With June in the rear-view mirror, we've reached the halfway point of this year we call 2016. That means it's time to assess the year so far, and talk about the games that have impressed us most. No Man's Sky, Abzu, Mafia 3, The Last Guardian and so many more are yet to be released, so who knows how many of the games below will be on our final GOTY top ten.
So, here are eight of the games that we've loved most this year, in alphabetical order (not a ranked order, for our own collective sanity).
Dark Souls 3 (PS4, Xbox One, PC)
As the First Flame flickers and fades, so too does the Dark Souls series, but there was no room for sentimentality in Hidetaka Miyazaki's final outing - which is thankfully as intense and punishing as fans expected. Despite signs that the series' formula is starting to fray around the edges, Dark Souls 3 boasts some of the finest boss encounters in the franchises' history and manages to perfect its gloriously brutal brand of gameplay. "Victory Achieved".
Doom (PS4, Xbox One, PC)
The thrill of frantic, violent combat against demonic hell spawn is a base pleasure, and one that Doom doles out like a satanic, super-charged PEZ dispenser, but the simplicity of its joys shouldn't overshadow the intelligence of its design. This year's Doom manages to strike the perfect balance between adapting the classic series for the modern gaming landscape while retaining what worked about the original.
Firewatch (PS4, PC)
How do you craft a video game with a mature themes, without falling into the pitfalls of cliche and contrivance? You make Firewatch – a succulent pastel-shaded foray into the wilderness, that pivots on two incredibly well voice-acted characters that air their hopes, fears and frailties exclusively over a walkie-talkie. Nerve-shreddingly tense one moment and beautifully contemplative the next, Firewatch is a 'walking simulator' that climbs higher than its peers have ever dreamed.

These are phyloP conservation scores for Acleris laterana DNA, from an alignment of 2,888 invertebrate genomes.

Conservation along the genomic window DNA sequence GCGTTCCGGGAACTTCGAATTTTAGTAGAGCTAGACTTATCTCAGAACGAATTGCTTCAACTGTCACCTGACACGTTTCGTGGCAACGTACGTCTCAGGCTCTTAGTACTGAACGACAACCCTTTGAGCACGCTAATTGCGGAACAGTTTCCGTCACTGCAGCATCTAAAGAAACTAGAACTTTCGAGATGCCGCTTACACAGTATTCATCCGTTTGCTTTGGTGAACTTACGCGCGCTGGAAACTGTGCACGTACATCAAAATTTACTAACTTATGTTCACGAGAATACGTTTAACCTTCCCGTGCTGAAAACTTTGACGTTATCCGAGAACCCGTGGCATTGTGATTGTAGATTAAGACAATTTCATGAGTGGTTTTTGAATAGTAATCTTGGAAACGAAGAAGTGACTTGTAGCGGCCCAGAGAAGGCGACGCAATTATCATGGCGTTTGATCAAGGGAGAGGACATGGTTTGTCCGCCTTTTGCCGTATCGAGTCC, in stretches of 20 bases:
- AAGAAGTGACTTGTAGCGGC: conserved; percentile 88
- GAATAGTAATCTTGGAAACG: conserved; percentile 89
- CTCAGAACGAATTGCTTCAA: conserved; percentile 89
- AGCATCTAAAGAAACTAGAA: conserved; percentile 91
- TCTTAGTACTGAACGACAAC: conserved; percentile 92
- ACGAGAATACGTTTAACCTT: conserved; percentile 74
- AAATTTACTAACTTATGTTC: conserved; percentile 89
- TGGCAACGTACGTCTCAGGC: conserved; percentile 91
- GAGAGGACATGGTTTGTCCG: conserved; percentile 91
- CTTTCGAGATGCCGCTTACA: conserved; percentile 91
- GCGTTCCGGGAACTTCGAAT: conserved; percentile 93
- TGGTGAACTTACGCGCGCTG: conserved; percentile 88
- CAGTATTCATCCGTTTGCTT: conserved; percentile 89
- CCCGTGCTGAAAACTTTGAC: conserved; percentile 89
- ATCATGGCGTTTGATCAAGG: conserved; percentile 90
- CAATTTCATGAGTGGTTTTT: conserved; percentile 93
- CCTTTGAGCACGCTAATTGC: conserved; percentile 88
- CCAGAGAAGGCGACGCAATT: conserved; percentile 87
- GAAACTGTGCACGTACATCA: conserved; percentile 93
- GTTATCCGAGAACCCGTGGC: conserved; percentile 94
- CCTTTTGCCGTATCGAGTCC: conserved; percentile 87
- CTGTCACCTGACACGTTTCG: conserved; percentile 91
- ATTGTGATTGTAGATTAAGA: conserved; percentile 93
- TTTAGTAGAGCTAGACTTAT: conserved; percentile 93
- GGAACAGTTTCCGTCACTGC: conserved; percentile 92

Hitman (PS4, Xbox One, PC)
It took a while for Square Enix and developer IO Interactive to decide on a release model for its new, episodic Hitman game and that confusing process took a lot of the wind out of its sails. What they settled on was the most sensible, and best model for delivering, to the world, the finest Hitman product in ten years. We're just about halfway through this first set for six locations and so far each has been a quality and classic Hitman level – the perfect settings for a core set of mechanics that have distilled the Hitman formula into its purest ever form. There's no other game like it out there.
Inside (Xbox One, PC)
The most recent addition to this list is one of the most secure in its place. Unless there's a barrage of perfectly-conceived classics on the horizon, it's a certainty for the final version of this list come December or January. It's the game that proves Playdead weren't a one-hit wonder with Limbo, but a developer with their best still to come. That's still the case. Inside – a puzzle-platformer set in a dystopic, Orwellian nightmare world – may just be proof that they have talent to spare and more to come. Playdead's future is certainly brighter than its games.
Overwatch (PS4, Xbox One, PC)
I wasn't particularly interest in Overwatch until I decided to give the open beta a go. After that, I immediately slapped down a pre-order and readied myself for what would likely be my choice game of the summer. I've barely put Blizzard's perfectly-pitched hero shooter down since. Yes, I'm one of those awful people who plays as Reaper more than he should – but if there's been a more satisfying feeling in gaming this year than pulling off a Death Blossom in overtime and eliminating a whole team, then please tell me.
Stardew Valley (PC)
The surprise indie hit of 2016, Stardew Valley's endearing brand of farming, fishing and all-round agricultural bliss took Steam by storm in February – and deservedly so. Viciously addictive, endlessly charming and superbly polished (despite somehow being the work of just a single person), whether you are picking crops or picking a spouse, Stardew Valley is pastoral perfection.
Uncharted 4: A Thief's End (PS4)
An effortless send-off for adventurer Nathan Drake, Uncharted 4 enhances the legacy an already cherished franchise while raising the bar for character-focused storytelling in a blockbuster, gun-slinging, wall-climbing action game. Naughty Dog's nuanced portrayal of a man torn between domesticity and the thrill of adventure is played out with confidence, but never at the expense of spectacular set-pieces or the series' trademark humour. While Naughty Dog has admitted it may pass the torch on to other developers for future Uncharted games, for now, this is a fitting end for a treasured hero.